Tuesday, 26 November 2013

Why the offical reaction to the Bangalore ATM attack is hasty, wrong and disappointing

The vicious attack on a woman at an ATM kiosk in Bangalore should have prompted introspection and action about the kind of city we want to live in. Instead we now have 1,000 closed ATMs and are arguably no safer for it. 

The world's highest ATM on the way to Nathula Pass in Sikkim.
The grainy CCTV camera footage makes a chilling case for looking left, right and over-the-shoulder at all times of the day, and perhaps shopping for pepper spray.

It definitely tells us that we need better security at ATMs - 1.25 lakh of them across the country, according to ASSOCHAM. But, figuring out what that entails is where we seem to have lost the plot.

ASSOCHAM helpfully suggests encouraging credit card use, perhaps forgetting just why ATMs are so ubiquitous. A former top cop suggests that we forget what justice means, what with its pansy notions of 'innocent until proven guilty' and "excessive concern for the rights of the accused", and get 'em scumbags.

Guards and more CCTV cameras at every ATM, says the government. The police gives this a +1. And, when banks failed to meet the five-day deadline to implement this order, the police followed through on the threat to shutter down non-compliant ATMs.

However, these proposals are half-baked, and traditional media seems to be doing a particularly inefficient job of subjecting them to any sort of criticism.

To arm or not to arm guards

First, the guards that we can expect to be posted at ATMs will probably be older (given the poor pay that comes with the job) and unarmed (given the somewhat cautious approach to granting arms licences). A man who can brazenly hack a woman at 7am on a busy street is unlikely to be hindered by an unarmed man with knees stiff from sitting eight hours a day.

On the other hand, the idea of armed guards is scarier. I'd be exceedingly concerned at having 8,700 additional guns in the city (one for each of the three security guards at each of the 2,900 ATMs in the city). Going by the 2012 figure of 10,000 arms licences having been granted (and assuming this includes both commercial and personal arms licences), this would nearly double the number of guns in Bangalore. Not a great boost to sense of security.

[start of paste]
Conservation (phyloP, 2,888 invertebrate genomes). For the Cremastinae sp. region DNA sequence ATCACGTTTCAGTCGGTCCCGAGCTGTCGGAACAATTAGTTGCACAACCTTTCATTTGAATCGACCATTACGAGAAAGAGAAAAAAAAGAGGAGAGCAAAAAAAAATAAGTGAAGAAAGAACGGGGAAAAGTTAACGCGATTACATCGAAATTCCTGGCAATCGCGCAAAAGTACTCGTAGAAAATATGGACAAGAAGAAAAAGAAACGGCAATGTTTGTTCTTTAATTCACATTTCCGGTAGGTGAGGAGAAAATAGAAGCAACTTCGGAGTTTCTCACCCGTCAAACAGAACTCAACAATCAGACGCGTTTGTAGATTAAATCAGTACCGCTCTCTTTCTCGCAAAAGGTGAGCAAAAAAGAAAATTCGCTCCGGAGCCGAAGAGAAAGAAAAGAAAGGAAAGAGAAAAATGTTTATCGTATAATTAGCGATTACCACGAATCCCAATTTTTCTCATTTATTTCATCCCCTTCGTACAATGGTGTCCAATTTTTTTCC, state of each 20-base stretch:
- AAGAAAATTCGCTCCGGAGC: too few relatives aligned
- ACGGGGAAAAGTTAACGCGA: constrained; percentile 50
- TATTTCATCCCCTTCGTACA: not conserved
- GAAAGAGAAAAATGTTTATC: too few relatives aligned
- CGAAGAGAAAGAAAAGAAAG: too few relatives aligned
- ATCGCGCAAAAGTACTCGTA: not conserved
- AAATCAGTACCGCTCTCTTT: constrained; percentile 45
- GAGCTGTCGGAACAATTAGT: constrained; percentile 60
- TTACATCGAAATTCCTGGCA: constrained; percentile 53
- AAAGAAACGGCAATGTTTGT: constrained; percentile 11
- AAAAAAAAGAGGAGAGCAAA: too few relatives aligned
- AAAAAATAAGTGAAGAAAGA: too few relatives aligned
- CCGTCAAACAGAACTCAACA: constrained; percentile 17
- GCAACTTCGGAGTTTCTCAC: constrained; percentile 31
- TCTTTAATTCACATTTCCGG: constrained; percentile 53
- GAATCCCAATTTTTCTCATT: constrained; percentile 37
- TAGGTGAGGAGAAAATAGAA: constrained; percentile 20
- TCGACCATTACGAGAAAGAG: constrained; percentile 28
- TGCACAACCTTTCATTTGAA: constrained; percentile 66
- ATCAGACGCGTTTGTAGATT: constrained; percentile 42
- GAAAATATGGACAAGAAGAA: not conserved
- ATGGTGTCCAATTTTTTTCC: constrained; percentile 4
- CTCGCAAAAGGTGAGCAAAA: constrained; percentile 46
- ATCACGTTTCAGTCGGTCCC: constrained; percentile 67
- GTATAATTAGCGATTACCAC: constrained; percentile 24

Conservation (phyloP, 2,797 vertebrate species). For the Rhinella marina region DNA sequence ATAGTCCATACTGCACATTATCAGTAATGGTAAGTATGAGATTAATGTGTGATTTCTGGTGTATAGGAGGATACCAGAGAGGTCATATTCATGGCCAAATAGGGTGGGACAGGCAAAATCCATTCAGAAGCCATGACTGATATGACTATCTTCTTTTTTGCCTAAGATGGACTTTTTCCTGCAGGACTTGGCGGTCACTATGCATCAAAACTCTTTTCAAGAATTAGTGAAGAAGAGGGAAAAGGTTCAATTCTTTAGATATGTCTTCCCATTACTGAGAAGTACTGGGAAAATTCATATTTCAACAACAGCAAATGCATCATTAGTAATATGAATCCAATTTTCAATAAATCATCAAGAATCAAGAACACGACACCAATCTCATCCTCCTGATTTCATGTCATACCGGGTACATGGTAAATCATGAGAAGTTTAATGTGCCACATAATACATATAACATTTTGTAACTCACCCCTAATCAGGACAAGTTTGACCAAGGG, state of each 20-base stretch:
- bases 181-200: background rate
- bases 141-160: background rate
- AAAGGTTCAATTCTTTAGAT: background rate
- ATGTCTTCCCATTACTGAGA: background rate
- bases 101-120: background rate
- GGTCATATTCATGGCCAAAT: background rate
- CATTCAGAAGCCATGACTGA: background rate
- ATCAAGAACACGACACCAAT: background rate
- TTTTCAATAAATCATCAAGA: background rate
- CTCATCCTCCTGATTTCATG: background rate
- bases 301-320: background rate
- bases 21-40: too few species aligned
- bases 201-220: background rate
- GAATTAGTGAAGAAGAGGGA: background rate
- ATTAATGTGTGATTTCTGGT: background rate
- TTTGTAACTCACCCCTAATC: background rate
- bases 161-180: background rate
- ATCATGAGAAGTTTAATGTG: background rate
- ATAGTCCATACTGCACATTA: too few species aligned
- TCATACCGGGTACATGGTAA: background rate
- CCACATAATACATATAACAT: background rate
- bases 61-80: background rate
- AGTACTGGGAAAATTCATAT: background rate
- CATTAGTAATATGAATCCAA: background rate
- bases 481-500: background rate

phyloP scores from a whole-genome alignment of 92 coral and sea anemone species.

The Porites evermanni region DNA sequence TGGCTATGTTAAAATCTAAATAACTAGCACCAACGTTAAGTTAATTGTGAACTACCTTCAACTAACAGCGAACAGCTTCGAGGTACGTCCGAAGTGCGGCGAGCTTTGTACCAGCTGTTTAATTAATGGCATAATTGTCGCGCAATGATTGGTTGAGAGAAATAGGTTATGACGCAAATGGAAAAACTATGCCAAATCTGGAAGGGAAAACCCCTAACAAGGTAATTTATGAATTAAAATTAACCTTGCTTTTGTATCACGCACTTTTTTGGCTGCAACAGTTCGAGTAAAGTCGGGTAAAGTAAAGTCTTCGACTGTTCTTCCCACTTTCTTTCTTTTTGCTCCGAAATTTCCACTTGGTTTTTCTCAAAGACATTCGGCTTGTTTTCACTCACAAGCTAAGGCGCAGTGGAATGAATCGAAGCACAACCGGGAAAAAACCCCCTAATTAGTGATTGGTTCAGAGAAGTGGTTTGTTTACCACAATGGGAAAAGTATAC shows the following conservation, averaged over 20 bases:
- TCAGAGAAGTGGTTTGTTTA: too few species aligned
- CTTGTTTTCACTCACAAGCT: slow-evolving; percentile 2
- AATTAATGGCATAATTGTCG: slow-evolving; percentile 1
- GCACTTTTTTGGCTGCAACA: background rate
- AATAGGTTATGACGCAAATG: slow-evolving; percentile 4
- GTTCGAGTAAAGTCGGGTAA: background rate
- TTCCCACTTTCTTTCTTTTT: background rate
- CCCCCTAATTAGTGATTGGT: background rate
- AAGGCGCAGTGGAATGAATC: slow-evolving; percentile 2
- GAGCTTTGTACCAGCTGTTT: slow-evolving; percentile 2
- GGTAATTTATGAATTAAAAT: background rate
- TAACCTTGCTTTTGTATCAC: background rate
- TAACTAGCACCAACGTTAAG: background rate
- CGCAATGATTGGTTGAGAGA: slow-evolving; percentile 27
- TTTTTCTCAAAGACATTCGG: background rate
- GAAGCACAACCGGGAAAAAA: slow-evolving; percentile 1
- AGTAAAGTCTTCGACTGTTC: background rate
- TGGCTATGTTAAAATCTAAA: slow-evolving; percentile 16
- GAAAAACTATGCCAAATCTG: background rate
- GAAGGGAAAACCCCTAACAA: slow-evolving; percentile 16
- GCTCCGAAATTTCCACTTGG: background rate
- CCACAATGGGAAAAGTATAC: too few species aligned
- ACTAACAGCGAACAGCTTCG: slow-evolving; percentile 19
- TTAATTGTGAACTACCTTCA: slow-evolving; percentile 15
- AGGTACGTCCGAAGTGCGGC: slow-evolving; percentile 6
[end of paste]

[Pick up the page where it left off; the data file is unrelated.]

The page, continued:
Appointment rules being flouted? 

Second, as commentators online have pointed out, the five-day deadline is bizarre, dangerous and perhaps illegal. The Private Security Agencies (Karnataka) Rules 2008 (pdf) require security agencies and the police to verify the “character and antecedents” of anyone applying to be a guard. The police are allowed 90 days to issue their okay certificate. Besides, guards have to undergo 100 hours of classroom instruction and 60 hours of field training, spread over at least 20 working days. (It's 40 hours in the classroom, 16 hours in the field, over 20 days, for ex-servicemen applying to be guards.)

And what of following a tender process and guidelines from the Directorate General Resettlement of the Ministry of Defence (providing employment to ex-servicemen) before appointing security agencies?

How can a security guard hired in haste make us feel safer?

CCTV guidelines urgently needed

As for the knee-jerk reaction to asking for more CCTV cameras, there is unfortunately still no attempt being made to develop desperately needed guidelines for video surveillance, such as in the UK. These guidelines include a simple piece of advice to the authorities:

You should take into account what benefits can be gained, whether better solutions [such as improved lighting, patrolling] exist, and what effect it may have on individuals.

This common-sense is acutely absent. Who's going to monitor ATM CCTV feeds? If the answer is nobody, the devices will do little as a means of preventing a crime such as this one – which is what one assumes the point of this exercise is. Instead, we'll only have shocking footage that's fodder for water-cooler talk, and perhaps, if we're very lucky, will help identify the perpetrator after the crime.